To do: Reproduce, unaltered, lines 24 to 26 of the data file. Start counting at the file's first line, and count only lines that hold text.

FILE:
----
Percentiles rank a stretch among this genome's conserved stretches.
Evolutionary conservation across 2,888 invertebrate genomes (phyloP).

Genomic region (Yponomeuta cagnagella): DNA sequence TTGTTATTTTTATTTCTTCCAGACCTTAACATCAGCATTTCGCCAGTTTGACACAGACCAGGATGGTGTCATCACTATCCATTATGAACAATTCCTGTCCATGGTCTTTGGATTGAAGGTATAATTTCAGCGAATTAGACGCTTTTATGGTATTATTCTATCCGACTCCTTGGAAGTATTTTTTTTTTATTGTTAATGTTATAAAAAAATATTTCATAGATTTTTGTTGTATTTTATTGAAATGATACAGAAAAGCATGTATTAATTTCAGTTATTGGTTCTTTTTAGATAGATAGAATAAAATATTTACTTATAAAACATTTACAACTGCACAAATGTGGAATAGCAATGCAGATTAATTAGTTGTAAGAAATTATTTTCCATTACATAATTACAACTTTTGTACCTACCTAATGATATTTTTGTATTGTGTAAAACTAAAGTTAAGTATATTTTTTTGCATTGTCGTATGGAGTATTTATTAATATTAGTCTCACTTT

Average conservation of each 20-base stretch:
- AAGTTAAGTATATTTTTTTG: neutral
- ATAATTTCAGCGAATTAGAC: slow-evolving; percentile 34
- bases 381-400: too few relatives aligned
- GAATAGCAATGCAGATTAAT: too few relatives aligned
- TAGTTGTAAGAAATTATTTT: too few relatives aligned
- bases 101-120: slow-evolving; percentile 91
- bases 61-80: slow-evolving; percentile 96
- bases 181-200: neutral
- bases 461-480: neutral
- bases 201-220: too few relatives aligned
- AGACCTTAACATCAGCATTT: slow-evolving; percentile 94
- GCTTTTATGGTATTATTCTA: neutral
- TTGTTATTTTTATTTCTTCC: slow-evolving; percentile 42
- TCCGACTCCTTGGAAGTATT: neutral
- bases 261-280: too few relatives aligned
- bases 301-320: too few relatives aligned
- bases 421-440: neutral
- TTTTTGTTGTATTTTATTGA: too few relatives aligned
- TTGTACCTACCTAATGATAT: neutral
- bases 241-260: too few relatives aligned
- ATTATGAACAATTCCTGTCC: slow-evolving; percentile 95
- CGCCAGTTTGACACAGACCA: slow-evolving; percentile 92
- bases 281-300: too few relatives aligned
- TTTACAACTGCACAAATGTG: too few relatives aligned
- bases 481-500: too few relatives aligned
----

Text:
- bases 241-260: too few relatives aligned
- ATTATGAACAATTCCTGTCC: slow-evolving; percentile 95
- CGCCAGTTTGACACAGACCA: slow-evolving; percentile 92